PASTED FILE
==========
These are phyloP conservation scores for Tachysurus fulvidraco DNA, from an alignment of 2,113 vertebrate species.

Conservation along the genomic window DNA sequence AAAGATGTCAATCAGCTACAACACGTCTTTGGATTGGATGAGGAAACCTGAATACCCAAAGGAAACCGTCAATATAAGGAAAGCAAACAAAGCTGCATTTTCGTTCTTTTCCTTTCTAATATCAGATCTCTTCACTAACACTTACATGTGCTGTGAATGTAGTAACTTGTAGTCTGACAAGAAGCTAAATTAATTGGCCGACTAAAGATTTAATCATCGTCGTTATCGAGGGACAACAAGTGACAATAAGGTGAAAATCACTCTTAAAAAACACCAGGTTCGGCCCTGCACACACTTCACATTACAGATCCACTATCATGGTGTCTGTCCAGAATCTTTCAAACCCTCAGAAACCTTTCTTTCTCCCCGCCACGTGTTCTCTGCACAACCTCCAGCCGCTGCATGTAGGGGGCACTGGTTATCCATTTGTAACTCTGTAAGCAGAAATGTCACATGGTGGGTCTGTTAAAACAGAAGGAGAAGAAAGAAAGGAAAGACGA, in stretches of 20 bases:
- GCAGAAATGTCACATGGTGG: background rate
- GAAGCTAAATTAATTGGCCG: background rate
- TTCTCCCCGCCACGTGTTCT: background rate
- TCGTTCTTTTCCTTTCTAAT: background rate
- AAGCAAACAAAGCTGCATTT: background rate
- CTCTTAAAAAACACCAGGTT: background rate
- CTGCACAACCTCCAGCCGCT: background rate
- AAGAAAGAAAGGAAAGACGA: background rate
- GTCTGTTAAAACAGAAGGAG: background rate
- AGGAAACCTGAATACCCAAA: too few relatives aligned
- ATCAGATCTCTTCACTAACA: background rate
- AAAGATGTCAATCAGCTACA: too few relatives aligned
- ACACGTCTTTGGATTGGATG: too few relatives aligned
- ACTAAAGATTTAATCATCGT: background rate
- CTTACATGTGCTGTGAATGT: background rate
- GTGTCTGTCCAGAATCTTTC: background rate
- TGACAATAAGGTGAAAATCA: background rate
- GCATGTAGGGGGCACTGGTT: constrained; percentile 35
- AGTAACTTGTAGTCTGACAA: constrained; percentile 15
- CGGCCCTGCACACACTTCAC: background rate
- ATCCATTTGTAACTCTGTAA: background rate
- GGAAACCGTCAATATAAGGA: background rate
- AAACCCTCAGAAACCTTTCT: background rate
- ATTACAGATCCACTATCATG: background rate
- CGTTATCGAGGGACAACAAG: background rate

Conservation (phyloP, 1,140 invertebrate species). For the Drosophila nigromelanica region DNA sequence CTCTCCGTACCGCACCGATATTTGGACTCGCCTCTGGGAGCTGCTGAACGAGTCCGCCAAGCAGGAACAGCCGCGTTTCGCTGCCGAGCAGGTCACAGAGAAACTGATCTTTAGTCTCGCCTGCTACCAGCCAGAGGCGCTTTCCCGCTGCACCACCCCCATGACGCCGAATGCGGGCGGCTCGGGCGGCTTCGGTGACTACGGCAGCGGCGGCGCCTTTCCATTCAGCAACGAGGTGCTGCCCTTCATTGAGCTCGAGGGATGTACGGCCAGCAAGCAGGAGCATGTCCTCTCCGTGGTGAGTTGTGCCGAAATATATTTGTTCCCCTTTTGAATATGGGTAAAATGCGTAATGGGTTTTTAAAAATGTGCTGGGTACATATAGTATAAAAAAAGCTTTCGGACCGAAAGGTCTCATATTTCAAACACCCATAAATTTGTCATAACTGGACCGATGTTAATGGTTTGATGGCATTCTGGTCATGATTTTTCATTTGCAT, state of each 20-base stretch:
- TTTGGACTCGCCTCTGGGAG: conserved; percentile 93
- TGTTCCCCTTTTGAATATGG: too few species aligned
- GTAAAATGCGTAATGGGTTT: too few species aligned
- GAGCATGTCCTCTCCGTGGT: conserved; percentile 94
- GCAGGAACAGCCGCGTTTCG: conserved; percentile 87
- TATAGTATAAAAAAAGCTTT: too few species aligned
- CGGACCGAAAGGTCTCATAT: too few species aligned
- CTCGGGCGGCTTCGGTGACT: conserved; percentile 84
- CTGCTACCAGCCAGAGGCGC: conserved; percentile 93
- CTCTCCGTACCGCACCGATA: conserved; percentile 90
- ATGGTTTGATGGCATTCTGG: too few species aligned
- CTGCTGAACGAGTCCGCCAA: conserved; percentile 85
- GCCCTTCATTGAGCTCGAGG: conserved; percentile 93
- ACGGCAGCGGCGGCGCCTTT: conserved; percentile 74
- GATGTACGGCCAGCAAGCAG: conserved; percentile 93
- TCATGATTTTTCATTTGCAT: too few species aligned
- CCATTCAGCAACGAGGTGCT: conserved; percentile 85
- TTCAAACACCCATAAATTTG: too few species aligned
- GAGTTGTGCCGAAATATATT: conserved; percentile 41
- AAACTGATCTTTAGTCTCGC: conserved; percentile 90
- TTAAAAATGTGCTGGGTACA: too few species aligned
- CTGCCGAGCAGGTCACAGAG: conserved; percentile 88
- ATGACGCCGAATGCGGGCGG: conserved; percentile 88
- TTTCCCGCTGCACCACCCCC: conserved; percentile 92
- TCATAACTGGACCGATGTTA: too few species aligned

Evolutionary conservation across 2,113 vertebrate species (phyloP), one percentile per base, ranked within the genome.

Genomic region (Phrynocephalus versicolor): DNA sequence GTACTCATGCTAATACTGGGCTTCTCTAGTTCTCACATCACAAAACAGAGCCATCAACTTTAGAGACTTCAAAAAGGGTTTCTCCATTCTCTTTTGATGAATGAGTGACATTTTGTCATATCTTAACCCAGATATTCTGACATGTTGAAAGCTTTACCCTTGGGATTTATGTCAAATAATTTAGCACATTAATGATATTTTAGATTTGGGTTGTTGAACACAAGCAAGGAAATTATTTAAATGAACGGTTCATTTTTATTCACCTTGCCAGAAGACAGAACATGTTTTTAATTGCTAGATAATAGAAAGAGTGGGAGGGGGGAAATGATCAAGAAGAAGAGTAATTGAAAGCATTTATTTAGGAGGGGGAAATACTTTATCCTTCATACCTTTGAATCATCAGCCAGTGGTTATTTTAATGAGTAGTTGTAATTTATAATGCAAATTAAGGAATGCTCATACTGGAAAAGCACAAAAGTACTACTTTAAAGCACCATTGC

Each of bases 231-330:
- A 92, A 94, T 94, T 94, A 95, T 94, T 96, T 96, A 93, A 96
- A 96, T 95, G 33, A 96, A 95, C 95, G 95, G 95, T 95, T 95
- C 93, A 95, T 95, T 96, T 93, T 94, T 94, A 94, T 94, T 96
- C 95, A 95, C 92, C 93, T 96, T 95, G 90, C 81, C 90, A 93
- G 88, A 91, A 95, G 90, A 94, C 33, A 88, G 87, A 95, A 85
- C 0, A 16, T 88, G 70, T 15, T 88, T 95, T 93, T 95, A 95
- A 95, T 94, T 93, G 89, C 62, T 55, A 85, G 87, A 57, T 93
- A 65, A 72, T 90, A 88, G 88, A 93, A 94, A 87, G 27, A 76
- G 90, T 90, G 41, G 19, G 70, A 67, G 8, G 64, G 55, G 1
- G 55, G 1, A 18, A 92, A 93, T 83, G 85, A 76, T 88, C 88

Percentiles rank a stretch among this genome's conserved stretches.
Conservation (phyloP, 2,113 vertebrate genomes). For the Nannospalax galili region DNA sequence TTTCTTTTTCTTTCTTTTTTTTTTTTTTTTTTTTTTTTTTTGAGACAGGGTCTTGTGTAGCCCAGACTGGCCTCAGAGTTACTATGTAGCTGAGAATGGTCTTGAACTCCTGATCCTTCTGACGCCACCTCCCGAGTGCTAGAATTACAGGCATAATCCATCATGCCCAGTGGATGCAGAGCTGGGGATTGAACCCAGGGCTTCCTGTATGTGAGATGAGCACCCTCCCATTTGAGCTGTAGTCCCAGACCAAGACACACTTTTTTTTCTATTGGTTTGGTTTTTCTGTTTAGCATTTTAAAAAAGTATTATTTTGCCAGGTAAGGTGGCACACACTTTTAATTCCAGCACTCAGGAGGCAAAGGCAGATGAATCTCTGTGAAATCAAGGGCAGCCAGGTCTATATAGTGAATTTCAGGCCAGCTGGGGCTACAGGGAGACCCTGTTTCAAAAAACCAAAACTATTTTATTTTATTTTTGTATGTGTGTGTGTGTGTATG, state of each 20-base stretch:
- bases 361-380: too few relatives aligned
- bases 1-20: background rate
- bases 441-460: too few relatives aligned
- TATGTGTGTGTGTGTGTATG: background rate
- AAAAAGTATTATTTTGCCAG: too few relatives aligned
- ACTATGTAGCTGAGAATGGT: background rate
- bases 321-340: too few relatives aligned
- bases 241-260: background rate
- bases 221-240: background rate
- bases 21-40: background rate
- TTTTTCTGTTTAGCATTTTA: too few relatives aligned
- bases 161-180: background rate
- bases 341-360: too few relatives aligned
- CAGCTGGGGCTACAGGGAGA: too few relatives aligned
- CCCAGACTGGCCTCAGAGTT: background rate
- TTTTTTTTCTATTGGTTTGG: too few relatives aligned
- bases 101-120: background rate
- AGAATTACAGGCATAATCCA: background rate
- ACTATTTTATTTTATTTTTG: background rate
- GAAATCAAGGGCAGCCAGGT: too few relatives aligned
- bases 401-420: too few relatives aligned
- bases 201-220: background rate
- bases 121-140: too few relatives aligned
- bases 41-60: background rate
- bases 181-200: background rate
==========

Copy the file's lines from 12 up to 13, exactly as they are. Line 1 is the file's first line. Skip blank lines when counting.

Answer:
- AGGAAACCTGAATACCCAAA: too few relatives aligned
- ATCAGATCTCTTCACTAACA: background rate